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Tips for getting latte or soda out of your keyboard?

Unfortunate incident at work today whereby, whilst laughing, I managed to elbow a mug of tea (one sugar!) on to my ThermalTake eSports Meka G1 keyboard. About a quarter of it "penetrated".

I turned it over then after a few minutes patted it dry. At first glance it appeared to work fine.

However, since coming back to it a few hours later, the "h" key now types "hn" and the "n" key now types "hn". Space bar is inconsistent and occasionally types a line return too.

I've read that you can actually wash keyboards. Should I do that? Simply dip it in a bowl of soapy water then let it dry out overnight?

Thanks in advance,

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marked as duplicate by EBGreen, Xavierjazz, Nifle, Windos, Karan Nov 8 '12 at 19:27

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First, leave it long enough to dry. A couple of minutes is useless. –  Xavierjazz Nov 8 '12 at 17:47
    
Little bit late for that now, @Xavierjazz, but thanks anyway :) –  dunc Nov 8 '12 at 18:45
    
no way, you should put more coffee and cake on it! –  Ярослав Рахматуллин Nov 9 '12 at 1:41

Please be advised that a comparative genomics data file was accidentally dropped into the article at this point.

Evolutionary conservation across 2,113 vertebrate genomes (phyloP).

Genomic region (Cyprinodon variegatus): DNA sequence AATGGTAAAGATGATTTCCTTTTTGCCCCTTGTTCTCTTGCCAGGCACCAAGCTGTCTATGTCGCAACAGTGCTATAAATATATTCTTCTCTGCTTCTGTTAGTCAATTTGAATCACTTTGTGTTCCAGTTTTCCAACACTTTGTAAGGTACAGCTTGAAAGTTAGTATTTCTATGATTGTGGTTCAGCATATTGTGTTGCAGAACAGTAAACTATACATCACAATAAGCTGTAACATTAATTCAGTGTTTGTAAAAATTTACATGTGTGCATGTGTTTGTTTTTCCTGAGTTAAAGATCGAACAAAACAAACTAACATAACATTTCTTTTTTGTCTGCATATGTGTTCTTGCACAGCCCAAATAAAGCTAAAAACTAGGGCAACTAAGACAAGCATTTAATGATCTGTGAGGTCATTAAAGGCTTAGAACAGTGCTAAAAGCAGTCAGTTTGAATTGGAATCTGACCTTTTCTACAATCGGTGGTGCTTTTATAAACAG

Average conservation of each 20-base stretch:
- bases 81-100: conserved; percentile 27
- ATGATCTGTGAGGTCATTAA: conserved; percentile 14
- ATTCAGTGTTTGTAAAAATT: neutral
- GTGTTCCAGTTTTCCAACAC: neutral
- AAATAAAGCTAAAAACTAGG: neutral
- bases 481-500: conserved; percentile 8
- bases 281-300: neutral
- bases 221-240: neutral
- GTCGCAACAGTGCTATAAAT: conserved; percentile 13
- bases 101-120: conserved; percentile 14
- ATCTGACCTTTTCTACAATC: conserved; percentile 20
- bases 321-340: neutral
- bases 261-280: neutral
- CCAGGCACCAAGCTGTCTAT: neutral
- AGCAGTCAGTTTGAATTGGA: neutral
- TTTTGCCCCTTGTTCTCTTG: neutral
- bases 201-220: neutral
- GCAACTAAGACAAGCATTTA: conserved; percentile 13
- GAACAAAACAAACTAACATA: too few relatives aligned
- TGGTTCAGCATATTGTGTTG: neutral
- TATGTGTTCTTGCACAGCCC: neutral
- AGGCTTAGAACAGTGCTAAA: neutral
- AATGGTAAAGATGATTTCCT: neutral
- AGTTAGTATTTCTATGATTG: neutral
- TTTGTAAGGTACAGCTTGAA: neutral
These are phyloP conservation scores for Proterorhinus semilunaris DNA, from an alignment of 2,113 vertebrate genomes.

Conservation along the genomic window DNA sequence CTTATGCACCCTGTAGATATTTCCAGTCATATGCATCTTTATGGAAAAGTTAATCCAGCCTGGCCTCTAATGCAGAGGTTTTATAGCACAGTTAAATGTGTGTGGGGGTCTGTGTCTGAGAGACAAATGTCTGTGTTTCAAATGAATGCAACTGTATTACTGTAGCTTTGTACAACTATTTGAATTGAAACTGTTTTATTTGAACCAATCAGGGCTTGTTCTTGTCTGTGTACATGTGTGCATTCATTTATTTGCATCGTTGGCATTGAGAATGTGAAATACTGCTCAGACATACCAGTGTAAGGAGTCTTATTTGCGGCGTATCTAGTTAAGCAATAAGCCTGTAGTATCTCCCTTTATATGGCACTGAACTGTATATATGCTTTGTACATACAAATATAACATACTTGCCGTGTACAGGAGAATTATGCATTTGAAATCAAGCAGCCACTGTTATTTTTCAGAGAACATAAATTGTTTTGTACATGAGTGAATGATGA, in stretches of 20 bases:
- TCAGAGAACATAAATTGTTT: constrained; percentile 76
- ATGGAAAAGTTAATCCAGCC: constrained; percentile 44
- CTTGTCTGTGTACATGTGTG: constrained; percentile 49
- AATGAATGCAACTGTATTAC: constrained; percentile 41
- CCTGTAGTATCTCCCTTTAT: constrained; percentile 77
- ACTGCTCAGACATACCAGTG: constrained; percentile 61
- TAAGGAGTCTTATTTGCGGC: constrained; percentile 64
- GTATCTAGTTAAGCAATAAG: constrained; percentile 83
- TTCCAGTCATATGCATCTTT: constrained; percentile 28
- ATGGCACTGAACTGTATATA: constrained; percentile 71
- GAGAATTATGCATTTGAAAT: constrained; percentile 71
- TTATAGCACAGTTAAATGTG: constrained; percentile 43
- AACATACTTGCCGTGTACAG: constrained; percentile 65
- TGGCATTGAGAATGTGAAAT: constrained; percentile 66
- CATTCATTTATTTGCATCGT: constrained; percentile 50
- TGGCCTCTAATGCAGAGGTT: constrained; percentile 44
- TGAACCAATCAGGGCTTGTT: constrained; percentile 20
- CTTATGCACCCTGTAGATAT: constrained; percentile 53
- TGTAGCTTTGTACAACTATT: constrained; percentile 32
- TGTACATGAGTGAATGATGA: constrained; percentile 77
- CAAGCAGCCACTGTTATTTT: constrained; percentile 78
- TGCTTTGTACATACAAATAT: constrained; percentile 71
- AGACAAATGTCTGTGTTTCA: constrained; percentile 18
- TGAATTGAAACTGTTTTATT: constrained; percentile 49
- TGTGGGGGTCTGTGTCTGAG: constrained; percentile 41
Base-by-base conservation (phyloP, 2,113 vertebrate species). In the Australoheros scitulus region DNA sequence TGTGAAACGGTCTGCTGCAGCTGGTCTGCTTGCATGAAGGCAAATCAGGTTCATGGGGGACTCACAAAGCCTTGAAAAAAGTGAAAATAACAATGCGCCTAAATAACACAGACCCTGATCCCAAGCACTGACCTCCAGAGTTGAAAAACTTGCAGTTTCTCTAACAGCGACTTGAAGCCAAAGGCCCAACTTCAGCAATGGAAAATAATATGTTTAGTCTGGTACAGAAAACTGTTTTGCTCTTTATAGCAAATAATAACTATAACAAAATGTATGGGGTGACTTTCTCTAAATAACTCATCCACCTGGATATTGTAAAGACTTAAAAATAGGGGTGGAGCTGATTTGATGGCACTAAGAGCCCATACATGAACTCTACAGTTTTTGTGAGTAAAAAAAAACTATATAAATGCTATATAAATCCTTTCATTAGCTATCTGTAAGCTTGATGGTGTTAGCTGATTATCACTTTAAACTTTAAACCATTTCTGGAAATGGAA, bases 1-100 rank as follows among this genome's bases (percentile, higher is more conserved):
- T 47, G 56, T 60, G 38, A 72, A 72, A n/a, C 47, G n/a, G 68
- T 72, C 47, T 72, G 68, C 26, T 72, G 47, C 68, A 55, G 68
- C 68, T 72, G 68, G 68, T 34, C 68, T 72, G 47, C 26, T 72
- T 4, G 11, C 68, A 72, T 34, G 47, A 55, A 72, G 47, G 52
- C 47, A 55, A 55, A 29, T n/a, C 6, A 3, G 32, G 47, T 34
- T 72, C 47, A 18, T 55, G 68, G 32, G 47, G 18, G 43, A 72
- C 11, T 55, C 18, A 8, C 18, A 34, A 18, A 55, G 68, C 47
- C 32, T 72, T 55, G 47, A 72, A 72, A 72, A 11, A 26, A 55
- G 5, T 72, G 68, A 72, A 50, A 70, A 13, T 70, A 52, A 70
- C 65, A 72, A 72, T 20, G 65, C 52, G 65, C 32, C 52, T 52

1 Answer 1

You're getting extra characters typed (among other things) because the water is still conducting electricity through the contacts under the keys.

Personally, I would open the keyboard and remove each layer of the device: keys (integrated or individual), the keyboard mold (top and bottom), contact sheet, and circuit board.

I would wash the mold, keys and contact sheet with dish soap to get any liquid/sugar off.

I'd also wipe down the circuit board with a wet cloth.

Let all the parts air dry completely before reassembling.

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Thanks for the help sonjz, I'll give that a go tonight. –  dunc Nov 8 '12 at 18:46
    
no problem. good luck. –  sonjz Nov 8 '12 at 19:14
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Just stressing one thing: Let all the parts air dry completely before reassembling. –  Hennes Nov 8 '12 at 19:24
    
I'll do it over the weekend @Hennes. 24 hours in ~20c house should suffice yes? –  dunc Nov 8 '12 at 22:16
    
In normal conditions and near the heating: probably more than long enough. If you live in the tropic during the monsoon (extra moist air): probably not. –  Hennes Nov 8 '12 at 23:58

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